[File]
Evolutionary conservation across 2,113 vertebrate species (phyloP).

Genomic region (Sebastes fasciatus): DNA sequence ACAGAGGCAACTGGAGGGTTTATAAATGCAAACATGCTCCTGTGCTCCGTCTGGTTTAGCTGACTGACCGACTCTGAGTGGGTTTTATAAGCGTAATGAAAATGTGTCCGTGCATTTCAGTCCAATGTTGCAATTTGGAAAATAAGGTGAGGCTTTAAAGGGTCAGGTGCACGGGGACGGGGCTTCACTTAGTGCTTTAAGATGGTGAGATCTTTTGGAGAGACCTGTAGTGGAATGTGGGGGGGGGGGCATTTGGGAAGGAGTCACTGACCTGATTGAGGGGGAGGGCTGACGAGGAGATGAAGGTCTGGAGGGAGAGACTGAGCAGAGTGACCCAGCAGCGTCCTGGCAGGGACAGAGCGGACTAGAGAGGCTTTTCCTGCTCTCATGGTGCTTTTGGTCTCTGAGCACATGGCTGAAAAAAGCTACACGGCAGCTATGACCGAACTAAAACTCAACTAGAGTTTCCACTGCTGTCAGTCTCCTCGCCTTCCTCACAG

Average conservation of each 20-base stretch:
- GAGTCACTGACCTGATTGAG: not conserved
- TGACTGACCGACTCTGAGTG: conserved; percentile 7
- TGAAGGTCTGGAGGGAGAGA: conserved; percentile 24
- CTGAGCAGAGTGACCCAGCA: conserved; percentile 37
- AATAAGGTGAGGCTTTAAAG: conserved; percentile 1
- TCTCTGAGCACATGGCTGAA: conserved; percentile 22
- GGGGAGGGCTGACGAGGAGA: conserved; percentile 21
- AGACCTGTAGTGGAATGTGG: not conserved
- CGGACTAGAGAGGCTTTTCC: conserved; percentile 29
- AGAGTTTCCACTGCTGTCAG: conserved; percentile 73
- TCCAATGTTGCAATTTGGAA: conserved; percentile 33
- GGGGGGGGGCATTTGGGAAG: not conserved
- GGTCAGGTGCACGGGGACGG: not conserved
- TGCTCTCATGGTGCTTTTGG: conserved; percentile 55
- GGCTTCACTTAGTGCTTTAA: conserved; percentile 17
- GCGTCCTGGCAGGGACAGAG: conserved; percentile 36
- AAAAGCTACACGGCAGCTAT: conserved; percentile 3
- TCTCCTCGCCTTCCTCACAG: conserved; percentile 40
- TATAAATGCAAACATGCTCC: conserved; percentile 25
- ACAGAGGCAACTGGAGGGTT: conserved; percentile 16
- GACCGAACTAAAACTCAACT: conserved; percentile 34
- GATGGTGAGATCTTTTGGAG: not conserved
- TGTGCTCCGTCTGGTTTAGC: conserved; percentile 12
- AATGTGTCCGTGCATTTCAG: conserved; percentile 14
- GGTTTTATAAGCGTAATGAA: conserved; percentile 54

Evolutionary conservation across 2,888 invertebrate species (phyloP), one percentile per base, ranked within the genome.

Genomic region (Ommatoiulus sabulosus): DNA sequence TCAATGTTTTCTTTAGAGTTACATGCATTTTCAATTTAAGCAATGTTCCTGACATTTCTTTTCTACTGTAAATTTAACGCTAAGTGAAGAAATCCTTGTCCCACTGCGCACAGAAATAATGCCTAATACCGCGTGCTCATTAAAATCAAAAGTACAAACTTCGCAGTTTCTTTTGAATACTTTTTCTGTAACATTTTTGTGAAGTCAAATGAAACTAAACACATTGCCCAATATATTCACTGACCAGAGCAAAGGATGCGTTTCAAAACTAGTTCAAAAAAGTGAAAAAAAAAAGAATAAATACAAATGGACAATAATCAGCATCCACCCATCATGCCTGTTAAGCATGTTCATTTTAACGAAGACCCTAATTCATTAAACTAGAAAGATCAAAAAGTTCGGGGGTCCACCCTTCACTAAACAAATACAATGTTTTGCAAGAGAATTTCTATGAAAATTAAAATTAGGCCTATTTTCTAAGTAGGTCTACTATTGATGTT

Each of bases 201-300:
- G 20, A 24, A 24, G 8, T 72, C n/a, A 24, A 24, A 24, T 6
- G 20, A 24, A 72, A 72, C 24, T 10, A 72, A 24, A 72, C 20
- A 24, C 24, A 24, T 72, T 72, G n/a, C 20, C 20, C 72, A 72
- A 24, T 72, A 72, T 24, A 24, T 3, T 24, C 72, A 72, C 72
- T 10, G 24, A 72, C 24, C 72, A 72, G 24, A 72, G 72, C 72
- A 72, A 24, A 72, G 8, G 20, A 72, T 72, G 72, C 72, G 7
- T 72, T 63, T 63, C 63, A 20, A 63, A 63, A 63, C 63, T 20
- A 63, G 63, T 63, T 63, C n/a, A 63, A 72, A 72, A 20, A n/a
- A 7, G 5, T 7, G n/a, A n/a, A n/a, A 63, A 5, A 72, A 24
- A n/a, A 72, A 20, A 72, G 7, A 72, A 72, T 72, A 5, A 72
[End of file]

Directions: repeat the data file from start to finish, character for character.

Evolutionary conservation across 2,113 vertebrate species (phyloP).

Genomic region (Sebastes fasciatus): DNA sequence ACAGAGGCAACTGGAGGGTTTATAAATGCAAACATGCTCCTGTGCTCCGTCTGGTTTAGCTGACTGACCGACTCTGAGTGGGTTTTATAAGCGTAATGAAAATGTGTCCGTGCATTTCAGTCCAATGTTGCAATTTGGAAAATAAGGTGAGGCTTTAAAGGGTCAGGTGCACGGGGACGGGGCTTCACTTAGTGCTTTAAGATGGTGAGATCTTTTGGAGAGACCTGTAGTGGAATGTGGGGGGGGGGGCATTTGGGAAGGAGTCACTGACCTGATTGAGGGGGAGGGCTGACGAGGAGATGAAGGTCTGGAGGGAGAGACTGAGCAGAGTGACCCAGCAGCGTCCTGGCAGGGACAGAGCGGACTAGAGAGGCTTTTCCTGCTCTCATGGTGCTTTTGGTCTCTGAGCACATGGCTGAAAAAAGCTACACGGCAGCTATGACCGAACTAAAACTCAACTAGAGTTTCCACTGCTGTCAGTCTCCTCGCCTTCCTCACAG

Average conservation of each 20-base stretch:
- GAGTCACTGACCTGATTGAG: not conserved
- TGACTGACCGACTCTGAGTG: conserved; percentile 7
- TGAAGGTCTGGAGGGAGAGA: conserved; percentile 24
- CTGAGCAGAGTGACCCAGCA: conserved; percentile 37
- AATAAGGTGAGGCTTTAAAG: conserved; percentile 1
- TCTCTGAGCACATGGCTGAA: conserved; percentile 22
- GGGGAGGGCTGACGAGGAGA: conserved; percentile 21
- AGACCTGTAGTGGAATGTGG: not conserved
- CGGACTAGAGAGGCTTTTCC: conserved; percentile 29
- AGAGTTTCCACTGCTGTCAG: conserved; percentile 73
- TCCAATGTTGCAATTTGGAA: conserved; percentile 33
- GGGGGGGGGCATTTGGGAAG: not conserved
- GGTCAGGTGCACGGGGACGG: not conserved
- TGCTCTCATGGTGCTTTTGG: conserved; percentile 55
- GGCTTCACTTAGTGCTTTAA: conserved; percentile 17
- GCGTCCTGGCAGGGACAGAG: conserved; percentile 36
- AAAAGCTACACGGCAGCTAT: conserved; percentile 3
- TCTCCTCGCCTTCCTCACAG: conserved; percentile 40
- TATAAATGCAAACATGCTCC: conserved; percentile 25
- ACAGAGGCAACTGGAGGGTT: conserved; percentile 16
- GACCGAACTAAAACTCAACT: conserved; percentile 34
- GATGGTGAGATCTTTTGGAG: not conserved
- TGTGCTCCGTCTGGTTTAGC: conserved; percentile 12
- AATGTGTCCGTGCATTTCAG: conserved; percentile 14
- GGTTTTATAAGCGTAATGAA: conserved; percentile 54

Evolutionary conservation across 2,888 invertebrate species (phyloP), one percentile per base, ranked within the genome.

Genomic region (Ommatoiulus sabulosus): DNA sequence TCAATGTTTTCTTTAGAGTTACATGCATTTTCAATTTAAGCAATGTTCCTGACATTTCTTTTCTACTGTAAATTTAACGCTAAGTGAAGAAATCCTTGTCCCACTGCGCACAGAAATAATGCCTAATACCGCGTGCTCATTAAAATCAAAAGTACAAACTTCGCAGTTTCTTTTGAATACTTTTTCTGTAACATTTTTGTGAAGTCAAATGAAACTAAACACATTGCCCAATATATTCACTGACCAGAGCAAAGGATGCGTTTCAAAACTAGTTCAAAAAAGTGAAAAAAAAAAGAATAAATACAAATGGACAATAATCAGCATCCACCCATCATGCCTGTTAAGCATGTTCATTTTAACGAAGACCCTAATTCATTAAACTAGAAAGATCAAAAAGTTCGGGGGTCCACCCTTCACTAAACAAATACAATGTTTTGCAAGAGAATTTCTATGAAAATTAAAATTAGGCCTATTTTCTAAGTAGGTCTACTATTGATGTT

Each of bases 201-300:
- G 20, A 24, A 24, G 8, T 72, C n/a, A 24, A 24, A 24, T 6
- G 20, A 24, A 72, A 72, C 24, T 10, A 72, A 24, A 72, C 20
- A 24, C 24, A 24, T 72, T 72, G n/a, C 20, C 20, C 72, A 72
- A 24, T 72, A 72, T 24, A 24, T 3, T 24, C 72, A 72, C 72
- T 10, G 24, A 72, C 24, C 72, A 72, G 24, A 72, G 72, C 72
- A 72, A 24, A 72, G 8, G 20, A 72, T 72, G 72, C 72, G 7
- T 72, T 63, T 63, C 63, A 20, A 63, A 63, A 63, C 63, T 20
- A 63, G 63, T 63, T 63, C n/a, A 63, A 72, A 72, A 20, A n/a
- A 7, G 5, T 7, G n/a, A n/a, A n/a, A 63, A 5, A 72, A 24
- A n/a, A 72, A 20, A 72, G 7, A 72, A 72, T 72, A 5, A 72